As mentioned earlier, the higher the NOST, the greater the outcome for the victor. There are numerous examples of this but one instance of this is in combat. Characters who have the Critical Strike ability can use NOST to increase damage done in combat. A NOST of 1 is sufficient to strike an opponent but a NOST of 2 adds additional damage to the attack. A NOST of 3 would add even more and a NOST of 4 would be even greater still, and so on and so forth. *Simply put, the higher the NOST, the better.*

### Examples

- Max has an Agility score of 18 and wants to dodge a boulder that is about to fall on him. Since the boulder is large and moving quite fast, the GM determines that the boulder’s Event Roll is 24. Max rolls 1d10 and 1d12 for his Event Roll and rolls a 3 and an 8. Since only one of these numbers is 4 or higher, he has rolled one Success. The boulder rolls 2d20 for its Event Roll and rolls a 15 and a 9. Since both of these numbers are 4 or higher, the boulder has rolled two Successes. The boulder has a NOST of 1 (2 – 1 = 1). Since he rolled fewer successes than the boulder, his character fails to dodge the boulder and is promptly squashed by its weight.
- Carla has a Car skill rating of 20 and wants to take a sharp corner on a city street. The GM determines that the opposing Event Roll is 19. Carla rolls 2d12 for her Event Roll and rolls a 4 and an 11. This gives her two successes. The opposing Event Roll rolls a 1d8 and 1d20 resulting in rolls of 1 and 17. Carla has a NOST of 1 for this roll (2 – 1 = 1). Since her number of successes is higher than the opposing Event Roll’s, she is ability to make the car round the corner without flipping or crashing.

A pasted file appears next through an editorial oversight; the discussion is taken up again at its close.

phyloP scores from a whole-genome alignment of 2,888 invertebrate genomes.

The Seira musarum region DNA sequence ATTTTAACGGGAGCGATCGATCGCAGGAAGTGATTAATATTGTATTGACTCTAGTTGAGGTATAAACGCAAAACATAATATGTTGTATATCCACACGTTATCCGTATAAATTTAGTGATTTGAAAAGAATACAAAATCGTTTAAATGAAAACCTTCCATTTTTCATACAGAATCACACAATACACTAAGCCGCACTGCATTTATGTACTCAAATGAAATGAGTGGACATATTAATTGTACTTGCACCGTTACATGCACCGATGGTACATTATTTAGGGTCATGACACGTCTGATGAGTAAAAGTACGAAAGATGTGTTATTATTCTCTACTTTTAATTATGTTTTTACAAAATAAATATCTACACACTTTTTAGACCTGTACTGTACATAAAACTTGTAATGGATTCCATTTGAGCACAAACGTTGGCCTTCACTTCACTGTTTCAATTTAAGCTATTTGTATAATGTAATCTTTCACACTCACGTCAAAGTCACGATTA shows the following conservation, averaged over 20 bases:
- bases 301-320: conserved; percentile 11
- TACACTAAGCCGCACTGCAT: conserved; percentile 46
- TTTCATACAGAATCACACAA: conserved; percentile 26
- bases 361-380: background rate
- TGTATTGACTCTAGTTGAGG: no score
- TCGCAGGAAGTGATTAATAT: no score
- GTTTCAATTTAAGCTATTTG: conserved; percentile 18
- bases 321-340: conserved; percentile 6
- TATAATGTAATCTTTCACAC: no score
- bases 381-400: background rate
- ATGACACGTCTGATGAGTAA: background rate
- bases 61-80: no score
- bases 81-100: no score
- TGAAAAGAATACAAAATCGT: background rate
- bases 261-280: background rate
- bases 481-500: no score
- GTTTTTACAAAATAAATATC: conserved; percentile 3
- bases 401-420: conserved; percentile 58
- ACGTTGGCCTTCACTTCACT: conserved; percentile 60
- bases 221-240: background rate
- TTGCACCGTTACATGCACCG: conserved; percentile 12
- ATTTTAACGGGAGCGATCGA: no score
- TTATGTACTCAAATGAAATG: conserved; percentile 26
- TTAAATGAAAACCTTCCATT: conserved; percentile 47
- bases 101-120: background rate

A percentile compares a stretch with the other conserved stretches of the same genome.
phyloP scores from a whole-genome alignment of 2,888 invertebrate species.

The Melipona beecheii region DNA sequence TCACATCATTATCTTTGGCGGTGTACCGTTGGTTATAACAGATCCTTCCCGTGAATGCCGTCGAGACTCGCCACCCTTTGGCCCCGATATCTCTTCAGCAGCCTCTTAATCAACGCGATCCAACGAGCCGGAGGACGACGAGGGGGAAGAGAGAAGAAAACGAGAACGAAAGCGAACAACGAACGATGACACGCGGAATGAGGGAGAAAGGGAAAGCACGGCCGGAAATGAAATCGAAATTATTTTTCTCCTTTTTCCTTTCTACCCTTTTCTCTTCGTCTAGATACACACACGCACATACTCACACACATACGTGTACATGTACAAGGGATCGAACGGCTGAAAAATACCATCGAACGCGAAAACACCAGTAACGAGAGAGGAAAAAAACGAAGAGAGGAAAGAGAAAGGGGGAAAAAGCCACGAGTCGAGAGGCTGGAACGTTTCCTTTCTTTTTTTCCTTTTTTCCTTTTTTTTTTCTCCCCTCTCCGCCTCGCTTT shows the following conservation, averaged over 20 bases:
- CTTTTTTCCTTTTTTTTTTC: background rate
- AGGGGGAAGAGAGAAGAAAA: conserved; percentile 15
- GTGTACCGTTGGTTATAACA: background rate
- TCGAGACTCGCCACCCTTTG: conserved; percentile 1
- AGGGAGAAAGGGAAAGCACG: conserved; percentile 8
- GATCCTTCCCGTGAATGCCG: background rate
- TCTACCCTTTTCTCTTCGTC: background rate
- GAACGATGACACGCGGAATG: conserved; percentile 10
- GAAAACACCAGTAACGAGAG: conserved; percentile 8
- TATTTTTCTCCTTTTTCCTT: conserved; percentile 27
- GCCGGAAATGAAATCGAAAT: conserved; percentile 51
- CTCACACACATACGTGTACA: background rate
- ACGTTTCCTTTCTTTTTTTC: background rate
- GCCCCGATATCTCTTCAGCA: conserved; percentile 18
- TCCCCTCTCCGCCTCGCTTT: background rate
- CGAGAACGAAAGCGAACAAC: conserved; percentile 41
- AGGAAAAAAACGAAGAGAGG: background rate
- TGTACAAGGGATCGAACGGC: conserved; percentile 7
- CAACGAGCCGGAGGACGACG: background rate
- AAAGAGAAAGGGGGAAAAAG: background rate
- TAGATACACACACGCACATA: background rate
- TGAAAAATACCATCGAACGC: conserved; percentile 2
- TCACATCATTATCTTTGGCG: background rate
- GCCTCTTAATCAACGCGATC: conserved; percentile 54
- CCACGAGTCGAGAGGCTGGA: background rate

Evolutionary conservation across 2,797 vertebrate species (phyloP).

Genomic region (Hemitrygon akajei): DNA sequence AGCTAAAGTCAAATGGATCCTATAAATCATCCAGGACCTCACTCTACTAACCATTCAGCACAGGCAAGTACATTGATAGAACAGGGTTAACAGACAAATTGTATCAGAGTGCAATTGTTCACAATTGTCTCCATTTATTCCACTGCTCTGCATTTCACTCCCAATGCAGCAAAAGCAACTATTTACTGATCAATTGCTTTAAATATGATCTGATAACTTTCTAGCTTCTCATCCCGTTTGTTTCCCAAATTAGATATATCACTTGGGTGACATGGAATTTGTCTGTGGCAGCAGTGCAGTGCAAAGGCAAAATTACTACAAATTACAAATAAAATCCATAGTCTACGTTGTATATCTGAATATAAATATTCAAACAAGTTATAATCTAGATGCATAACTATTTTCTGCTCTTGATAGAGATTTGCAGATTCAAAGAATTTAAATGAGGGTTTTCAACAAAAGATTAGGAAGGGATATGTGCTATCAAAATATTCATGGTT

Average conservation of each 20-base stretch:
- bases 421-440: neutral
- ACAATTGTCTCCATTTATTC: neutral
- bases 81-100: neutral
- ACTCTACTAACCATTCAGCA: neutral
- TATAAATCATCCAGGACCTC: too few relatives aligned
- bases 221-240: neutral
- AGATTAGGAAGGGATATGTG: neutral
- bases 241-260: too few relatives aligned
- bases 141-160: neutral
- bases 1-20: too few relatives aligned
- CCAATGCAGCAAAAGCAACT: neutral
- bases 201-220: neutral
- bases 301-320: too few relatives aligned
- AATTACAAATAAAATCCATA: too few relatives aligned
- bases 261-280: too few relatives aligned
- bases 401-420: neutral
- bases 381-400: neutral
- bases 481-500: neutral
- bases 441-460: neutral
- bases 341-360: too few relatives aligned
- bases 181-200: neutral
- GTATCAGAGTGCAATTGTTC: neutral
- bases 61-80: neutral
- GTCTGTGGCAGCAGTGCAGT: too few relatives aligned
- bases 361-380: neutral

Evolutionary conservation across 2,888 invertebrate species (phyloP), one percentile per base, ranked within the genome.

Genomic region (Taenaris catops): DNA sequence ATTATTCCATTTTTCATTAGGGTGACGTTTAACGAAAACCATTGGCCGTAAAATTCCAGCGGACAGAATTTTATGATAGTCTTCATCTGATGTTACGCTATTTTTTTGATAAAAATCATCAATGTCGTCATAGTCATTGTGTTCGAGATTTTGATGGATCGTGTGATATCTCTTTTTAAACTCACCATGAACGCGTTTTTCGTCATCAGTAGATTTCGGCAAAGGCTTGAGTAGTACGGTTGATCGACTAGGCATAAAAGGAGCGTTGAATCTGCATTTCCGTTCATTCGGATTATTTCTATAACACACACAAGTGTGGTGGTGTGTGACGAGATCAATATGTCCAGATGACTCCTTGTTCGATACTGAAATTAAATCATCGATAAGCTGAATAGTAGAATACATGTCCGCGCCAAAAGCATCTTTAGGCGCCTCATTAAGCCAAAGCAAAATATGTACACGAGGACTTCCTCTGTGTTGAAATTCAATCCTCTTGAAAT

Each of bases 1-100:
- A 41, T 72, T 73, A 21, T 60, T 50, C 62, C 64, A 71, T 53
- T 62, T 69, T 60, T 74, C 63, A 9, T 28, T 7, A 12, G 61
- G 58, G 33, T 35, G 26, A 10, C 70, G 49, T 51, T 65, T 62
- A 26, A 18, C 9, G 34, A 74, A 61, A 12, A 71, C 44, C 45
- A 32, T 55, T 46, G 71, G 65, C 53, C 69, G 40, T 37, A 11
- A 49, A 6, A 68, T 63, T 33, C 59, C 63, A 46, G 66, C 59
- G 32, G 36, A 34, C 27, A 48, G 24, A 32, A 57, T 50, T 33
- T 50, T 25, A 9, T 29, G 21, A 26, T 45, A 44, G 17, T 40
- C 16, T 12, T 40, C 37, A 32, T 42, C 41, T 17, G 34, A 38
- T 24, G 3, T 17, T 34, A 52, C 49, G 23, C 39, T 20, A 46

- Juan and Heather are having a dance off. Juan has a Dancing skill of 35 and Heather has a Dancing Skill of 19. Both roll Event Rolls. Juan rolls a 1d20 and 2d12 for his Event Roll and rolls a 2, a 13, and a 20. This gives him two successes. Heather rolls a 1d8 and a 1d20 for her Event Roll and rolls a 6 and a 14. This gives her two successes. Since both Juan and Heather rolled two successes, there is a draw. Both danced equally well. If they wish to see who the victor is, they must both commit to continuing to dance. They do so and both roll Event Rolls again. Juan rolls a 1d20 and 2d12 again and Heather rolls a 1d8 and a 1d20 again. Juan rolls a 1, a 14, and a 6. He therefore has two successes. Heather rolls a 2 and a 19. She therefore has one success. This time, Juan is the victor because he had more success rolls. His NOST is 1.
- In the same example above, Juan happens to be dancing on a slippery floor while Heather is dancing on a clear surface with good grip. The GM decides to temporarily reduce Juan’s Dance Skill Rating by -4 to account for this slipperiness. He thus has a temporary Event Roll Rating of 31 (35 – 31) rather than the usual 35 and therefore must roll 3d6 + 1d8 rather than his usual 1d20 + 2d12.